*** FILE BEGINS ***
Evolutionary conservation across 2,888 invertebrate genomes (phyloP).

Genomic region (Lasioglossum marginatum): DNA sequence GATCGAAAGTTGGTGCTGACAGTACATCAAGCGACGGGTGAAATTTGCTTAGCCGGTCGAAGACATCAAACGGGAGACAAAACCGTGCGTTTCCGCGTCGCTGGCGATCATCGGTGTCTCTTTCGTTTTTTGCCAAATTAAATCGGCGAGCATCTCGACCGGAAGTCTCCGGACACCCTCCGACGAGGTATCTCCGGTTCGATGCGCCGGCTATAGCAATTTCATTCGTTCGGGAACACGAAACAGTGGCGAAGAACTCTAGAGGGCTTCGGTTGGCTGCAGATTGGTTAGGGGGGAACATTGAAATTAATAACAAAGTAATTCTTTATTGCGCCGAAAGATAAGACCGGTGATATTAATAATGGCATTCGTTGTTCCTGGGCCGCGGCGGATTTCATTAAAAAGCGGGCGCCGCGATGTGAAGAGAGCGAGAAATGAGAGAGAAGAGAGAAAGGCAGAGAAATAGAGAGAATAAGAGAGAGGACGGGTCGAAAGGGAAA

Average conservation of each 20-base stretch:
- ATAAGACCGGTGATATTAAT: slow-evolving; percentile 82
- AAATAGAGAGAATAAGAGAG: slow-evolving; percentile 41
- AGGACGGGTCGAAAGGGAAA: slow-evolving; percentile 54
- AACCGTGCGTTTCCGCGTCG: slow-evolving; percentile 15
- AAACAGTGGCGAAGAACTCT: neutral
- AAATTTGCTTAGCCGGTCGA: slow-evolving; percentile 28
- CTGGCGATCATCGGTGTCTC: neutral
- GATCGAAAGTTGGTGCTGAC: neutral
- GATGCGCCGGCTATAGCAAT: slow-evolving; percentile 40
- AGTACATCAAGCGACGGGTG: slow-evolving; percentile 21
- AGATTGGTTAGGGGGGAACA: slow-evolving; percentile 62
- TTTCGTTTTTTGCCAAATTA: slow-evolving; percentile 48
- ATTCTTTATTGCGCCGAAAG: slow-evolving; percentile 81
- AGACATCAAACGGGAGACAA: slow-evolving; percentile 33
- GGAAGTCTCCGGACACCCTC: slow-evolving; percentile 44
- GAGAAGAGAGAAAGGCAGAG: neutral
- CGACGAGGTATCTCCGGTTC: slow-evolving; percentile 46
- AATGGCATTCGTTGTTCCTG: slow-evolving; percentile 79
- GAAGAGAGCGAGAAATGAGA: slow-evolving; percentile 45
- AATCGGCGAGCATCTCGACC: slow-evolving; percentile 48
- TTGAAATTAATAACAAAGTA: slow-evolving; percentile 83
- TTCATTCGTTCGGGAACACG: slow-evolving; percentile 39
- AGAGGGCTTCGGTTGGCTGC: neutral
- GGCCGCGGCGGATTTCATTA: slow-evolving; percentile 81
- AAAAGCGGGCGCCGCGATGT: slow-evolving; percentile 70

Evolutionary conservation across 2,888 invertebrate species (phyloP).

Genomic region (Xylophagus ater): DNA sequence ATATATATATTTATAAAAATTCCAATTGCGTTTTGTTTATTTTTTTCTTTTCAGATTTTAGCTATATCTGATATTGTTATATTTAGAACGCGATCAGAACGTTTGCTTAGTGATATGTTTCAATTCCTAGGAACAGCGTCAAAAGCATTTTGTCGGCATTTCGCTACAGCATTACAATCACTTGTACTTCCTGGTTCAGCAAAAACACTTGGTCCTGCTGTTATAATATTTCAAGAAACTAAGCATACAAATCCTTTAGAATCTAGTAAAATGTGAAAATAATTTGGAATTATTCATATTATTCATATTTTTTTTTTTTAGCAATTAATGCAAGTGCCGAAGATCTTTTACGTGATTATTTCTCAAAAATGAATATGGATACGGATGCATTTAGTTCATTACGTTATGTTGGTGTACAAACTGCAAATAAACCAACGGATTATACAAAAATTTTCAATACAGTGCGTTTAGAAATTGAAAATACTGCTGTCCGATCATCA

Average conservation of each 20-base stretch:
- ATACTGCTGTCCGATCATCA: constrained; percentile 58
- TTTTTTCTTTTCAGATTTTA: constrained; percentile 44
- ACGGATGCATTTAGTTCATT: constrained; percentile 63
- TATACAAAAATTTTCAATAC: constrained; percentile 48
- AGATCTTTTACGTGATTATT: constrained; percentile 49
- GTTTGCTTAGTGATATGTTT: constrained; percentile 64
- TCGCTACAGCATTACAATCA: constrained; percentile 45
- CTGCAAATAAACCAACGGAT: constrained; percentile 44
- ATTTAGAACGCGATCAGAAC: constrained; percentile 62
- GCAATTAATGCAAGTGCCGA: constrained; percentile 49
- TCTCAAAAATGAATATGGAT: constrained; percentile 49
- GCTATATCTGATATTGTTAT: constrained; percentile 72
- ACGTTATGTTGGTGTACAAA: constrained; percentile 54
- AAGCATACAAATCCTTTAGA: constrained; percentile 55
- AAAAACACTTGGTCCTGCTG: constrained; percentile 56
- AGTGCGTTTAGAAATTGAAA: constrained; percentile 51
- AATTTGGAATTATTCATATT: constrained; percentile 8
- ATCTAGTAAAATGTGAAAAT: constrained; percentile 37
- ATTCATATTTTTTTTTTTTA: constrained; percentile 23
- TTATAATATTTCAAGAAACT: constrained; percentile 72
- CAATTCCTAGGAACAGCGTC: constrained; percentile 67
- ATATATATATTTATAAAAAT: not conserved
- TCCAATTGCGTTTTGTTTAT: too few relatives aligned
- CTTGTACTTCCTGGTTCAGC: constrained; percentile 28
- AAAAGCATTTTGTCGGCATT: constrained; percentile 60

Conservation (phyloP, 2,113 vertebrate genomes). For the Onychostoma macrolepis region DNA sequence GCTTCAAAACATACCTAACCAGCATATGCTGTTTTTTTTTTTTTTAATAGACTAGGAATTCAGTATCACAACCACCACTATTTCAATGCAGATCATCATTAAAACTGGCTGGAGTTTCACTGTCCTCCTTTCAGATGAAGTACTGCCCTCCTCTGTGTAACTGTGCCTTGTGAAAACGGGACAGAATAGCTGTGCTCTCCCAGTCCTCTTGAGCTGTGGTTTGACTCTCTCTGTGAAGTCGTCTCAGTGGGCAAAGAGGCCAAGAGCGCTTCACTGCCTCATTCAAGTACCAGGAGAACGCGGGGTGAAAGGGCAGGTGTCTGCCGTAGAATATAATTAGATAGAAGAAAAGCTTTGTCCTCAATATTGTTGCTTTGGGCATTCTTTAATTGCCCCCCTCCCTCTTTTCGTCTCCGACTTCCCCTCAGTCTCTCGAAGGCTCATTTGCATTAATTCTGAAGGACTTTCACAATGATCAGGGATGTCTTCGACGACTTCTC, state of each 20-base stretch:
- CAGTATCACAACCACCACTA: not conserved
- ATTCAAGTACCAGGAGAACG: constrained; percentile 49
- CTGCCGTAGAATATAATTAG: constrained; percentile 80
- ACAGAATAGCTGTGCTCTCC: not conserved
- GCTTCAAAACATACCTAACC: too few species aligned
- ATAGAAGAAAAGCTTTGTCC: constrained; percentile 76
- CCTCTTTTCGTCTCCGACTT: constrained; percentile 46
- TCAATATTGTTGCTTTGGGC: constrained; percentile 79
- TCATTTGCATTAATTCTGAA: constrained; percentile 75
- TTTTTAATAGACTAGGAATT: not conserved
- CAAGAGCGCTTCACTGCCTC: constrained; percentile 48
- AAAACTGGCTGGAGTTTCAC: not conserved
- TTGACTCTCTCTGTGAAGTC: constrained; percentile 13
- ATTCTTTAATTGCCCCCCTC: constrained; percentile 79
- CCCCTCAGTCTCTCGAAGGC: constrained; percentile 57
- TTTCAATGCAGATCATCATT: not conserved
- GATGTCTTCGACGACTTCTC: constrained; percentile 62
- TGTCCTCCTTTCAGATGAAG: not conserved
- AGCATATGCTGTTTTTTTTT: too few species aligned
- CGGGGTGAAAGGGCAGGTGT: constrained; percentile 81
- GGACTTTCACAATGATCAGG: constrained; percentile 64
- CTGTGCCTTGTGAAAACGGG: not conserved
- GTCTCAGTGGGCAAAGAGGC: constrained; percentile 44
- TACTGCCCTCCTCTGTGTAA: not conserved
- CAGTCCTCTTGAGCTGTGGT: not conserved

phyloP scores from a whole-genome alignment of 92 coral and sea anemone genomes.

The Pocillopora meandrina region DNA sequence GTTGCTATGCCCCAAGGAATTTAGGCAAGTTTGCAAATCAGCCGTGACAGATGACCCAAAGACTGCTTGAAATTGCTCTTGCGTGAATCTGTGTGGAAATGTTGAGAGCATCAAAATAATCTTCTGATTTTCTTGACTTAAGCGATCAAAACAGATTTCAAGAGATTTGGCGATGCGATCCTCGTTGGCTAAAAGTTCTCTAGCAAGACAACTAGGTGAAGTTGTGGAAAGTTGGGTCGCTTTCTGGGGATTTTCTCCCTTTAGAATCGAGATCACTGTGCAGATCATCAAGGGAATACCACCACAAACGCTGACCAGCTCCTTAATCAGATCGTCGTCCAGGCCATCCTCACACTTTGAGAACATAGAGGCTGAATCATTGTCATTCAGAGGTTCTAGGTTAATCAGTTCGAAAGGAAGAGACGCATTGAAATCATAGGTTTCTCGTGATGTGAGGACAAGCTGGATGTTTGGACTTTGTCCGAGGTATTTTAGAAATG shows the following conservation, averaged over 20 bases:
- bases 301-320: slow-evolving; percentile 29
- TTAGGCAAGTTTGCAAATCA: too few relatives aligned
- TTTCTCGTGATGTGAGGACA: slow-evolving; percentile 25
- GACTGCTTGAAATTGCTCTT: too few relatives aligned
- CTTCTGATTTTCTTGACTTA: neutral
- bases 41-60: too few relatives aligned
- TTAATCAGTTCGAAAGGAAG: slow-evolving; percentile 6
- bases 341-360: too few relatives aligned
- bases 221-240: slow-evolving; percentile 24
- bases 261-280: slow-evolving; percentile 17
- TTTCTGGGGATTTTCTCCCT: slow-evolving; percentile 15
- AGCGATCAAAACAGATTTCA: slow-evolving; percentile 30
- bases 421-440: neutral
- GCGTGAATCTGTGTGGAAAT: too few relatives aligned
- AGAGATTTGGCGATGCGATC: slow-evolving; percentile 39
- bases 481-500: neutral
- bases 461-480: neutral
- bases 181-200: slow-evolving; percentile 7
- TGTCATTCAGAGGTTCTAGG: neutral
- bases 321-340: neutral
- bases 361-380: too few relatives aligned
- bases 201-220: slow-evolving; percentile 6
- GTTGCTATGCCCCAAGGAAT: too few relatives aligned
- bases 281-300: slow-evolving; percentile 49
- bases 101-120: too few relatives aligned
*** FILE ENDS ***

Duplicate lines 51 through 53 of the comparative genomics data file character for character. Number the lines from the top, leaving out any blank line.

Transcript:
- TTATAATATTTCAAGAAACT: constrained; percentile 72
- CAATTCCTAGGAACAGCGTC: constrained; percentile 67
- ATATATATATTTATAAAAAT: not conserved